What Types of Social Media Ads are Most Effective for Brands? [Stats]

As new ways to engage consumers and market products on the social Web keep multiplying, it’s important to stay abreast of best practices for brands. Research firm Psychster partnered with Allrecipes.com to find out which types of advertising yield the best results.

The study tested 7 different types of ads on two different publisher Web sites, Facebook and Allrecipes:

  1. Banner ads
  2. Newsletter subscription ads
  3. Corporate profiles with fans and logos
  4. Corporate profiles without fans and logos
  5. Get widgets
  6. Give widgets
  7. Sponsored content

Participants were shown a video of an ad type and an interaction and were asked to rate how likely they were to interact with the ad as the video did. They were also asked what their opinion was of the brand sponsoring the ads (either a car brand or a soup brand).


  • Banner ads and newsletter links were the most successful at encouraging purchase.
  • Sponsored content produced the highest interaction ratings, but the lowest purchase intent and viral recommendations of the 7 ad types. So this type of ad may be a good marketing strategy for raising brand awareness and generating positive associations/brand engagement, but isn’t the best choice for increasing sales.
  • Corporate profiles caused higher purchase intent only when people could become a fan and put a logo on their own profile.
  • Give and get widgets were more engaging than banners and newsletters, but they didn’t increase purchase intent or the likelihood of recommending a product to a friend. Since widgets are pricey, tweets and links may be a better choice.
  • The success of an ad was increased by matching the brand with the Web site (e.g. a soup ad on a recipe site).


  • If your goals are brand awareness and positive associations, sponsored content may be your best bet.
  • If you’re trying to increase purchasing and loyalty, go with profiles that allow people to become fans and add logos to their own profiles.
  • If you’re targeting purchasing and the best ROI, good old banners and newsletters rule.

Download the study results (PDF)

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35 Great Social Media Infographics

[Note: I recently updated this compilation to include some more recent visualizations… you can see it here.]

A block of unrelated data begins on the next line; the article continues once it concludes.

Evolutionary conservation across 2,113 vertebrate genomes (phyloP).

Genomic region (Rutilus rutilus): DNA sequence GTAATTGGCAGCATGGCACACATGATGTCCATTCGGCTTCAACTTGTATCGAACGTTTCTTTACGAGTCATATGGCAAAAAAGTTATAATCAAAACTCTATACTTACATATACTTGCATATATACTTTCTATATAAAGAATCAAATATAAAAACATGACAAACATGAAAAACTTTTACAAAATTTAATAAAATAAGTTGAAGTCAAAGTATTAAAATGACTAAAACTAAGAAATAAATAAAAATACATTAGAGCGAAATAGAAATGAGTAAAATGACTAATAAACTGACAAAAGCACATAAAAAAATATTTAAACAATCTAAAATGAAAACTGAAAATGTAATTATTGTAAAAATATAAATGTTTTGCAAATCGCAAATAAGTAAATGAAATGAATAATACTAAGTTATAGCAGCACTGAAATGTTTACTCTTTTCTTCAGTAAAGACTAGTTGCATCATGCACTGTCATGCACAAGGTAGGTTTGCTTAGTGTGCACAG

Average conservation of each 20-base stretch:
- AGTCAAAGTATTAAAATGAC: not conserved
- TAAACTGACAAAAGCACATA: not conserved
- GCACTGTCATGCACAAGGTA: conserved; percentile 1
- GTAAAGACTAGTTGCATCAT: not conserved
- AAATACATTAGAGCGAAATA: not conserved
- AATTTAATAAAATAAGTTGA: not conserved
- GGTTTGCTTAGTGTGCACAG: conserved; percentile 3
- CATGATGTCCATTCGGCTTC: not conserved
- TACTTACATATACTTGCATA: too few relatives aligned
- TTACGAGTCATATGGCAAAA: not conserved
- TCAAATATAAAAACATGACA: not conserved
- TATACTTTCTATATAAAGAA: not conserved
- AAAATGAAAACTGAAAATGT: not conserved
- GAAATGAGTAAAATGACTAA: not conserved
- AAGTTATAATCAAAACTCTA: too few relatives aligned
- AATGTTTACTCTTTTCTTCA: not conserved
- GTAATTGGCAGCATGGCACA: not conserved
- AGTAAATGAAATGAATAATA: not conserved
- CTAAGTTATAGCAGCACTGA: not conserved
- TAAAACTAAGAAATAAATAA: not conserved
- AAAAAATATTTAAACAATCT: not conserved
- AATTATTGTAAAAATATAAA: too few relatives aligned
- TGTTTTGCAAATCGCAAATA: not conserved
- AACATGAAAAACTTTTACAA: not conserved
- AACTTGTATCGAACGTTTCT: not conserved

Here’s a collection of terrific social media infographics that might come in handy. As you probably know, infographics are visual representations of information, data, or knowledge. They illustrate information that would be unwieldy in text form and they act as a kind of visual shorthand, making information easy to understand and consume. They are driven by the same information as charts, but they’re often a better form of communication because of their pleasant aesthetics — charts and graphs can communicate data, but infographics turn data into information.

It’s very helpful to use infographics in presentations, reports, articles, etc., to convey concepts. Instead of poring over figures and long reports to decipher data, an infographic can immediately explain what the data actually means.

Most of these have been scaled down or cropped. Each one has been linked to the original, so please visit the links to view them full-size.

If you know of any good ones that I’ve missed, please leave a comment and let me know!

1. The Social Engagement Spectrum

2. 10 Levels of Intimacy in Today’s Communication

3. The Social Media Effect

4. Social Marketing Compass

5. Facebook vs. Twitter

6. Balance Your Media Diet

7. Social Media Statistics

8. Social Web Involvement

9. The Spectrum of Online Friendship

10. How People Share Content on the Web

11. Donut Marketing

12. Twitter Territory

13. Twitter PR Strategy

14. The Journey of a Tweet

15. The Hierarchy of Digital Distractions

16. When Social Media Attacks

17. The Art of Listening

18. The Conversation Prism

19. Word of Mouth Visualized

20. Social Web Reputation Management Cycles

21. Twitter Statistics

22. The Story (So Far) of Twitter

23. Who Participates Online

24. Gender Balance on Social Networking Sites

25. Building a Company With Social Media

26. The Life Cycle of a Blog Post, From Servers to Spiders to Suits—to You

27. Social Media Spending

28. The Facebook Juggernaut

29. Twitter Perceptions of Google Buzz Over Time

30. Breakdown of the Blogosphere

31. Visualizing 6 Years of Facebook

32. The Boom of Social Sites

33. Age Distribution of Social Sites

34. Make Social Media Work for Your Company

35. The World Map of Social Networks